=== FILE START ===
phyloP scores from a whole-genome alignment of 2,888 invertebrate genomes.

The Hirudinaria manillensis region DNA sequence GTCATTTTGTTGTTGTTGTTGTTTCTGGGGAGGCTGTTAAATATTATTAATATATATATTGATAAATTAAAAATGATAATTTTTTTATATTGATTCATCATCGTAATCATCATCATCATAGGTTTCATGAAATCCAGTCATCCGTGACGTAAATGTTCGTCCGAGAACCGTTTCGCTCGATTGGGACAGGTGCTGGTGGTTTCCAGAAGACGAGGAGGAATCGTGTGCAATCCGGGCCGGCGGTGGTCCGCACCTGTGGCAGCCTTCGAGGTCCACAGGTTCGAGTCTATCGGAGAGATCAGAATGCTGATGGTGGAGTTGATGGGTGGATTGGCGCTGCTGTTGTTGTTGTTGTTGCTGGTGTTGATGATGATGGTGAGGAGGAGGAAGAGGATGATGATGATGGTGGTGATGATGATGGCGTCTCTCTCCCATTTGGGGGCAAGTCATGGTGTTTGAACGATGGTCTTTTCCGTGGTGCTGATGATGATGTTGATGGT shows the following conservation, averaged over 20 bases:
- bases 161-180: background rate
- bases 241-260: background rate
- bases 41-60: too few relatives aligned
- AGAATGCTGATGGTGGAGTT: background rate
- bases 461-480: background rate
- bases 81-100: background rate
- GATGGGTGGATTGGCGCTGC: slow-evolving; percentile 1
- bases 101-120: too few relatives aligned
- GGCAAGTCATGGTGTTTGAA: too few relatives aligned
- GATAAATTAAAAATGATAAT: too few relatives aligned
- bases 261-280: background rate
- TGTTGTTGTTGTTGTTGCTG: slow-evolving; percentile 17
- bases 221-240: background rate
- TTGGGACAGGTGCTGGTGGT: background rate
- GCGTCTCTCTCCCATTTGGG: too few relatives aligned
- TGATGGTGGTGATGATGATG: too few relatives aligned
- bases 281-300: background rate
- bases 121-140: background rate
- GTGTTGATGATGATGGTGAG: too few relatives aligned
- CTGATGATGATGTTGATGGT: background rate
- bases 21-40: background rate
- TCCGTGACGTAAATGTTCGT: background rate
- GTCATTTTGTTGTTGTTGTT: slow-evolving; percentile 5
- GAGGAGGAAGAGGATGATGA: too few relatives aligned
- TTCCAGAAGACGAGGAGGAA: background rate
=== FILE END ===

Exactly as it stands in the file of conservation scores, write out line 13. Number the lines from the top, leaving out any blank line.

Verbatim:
- bases 261-280: background rate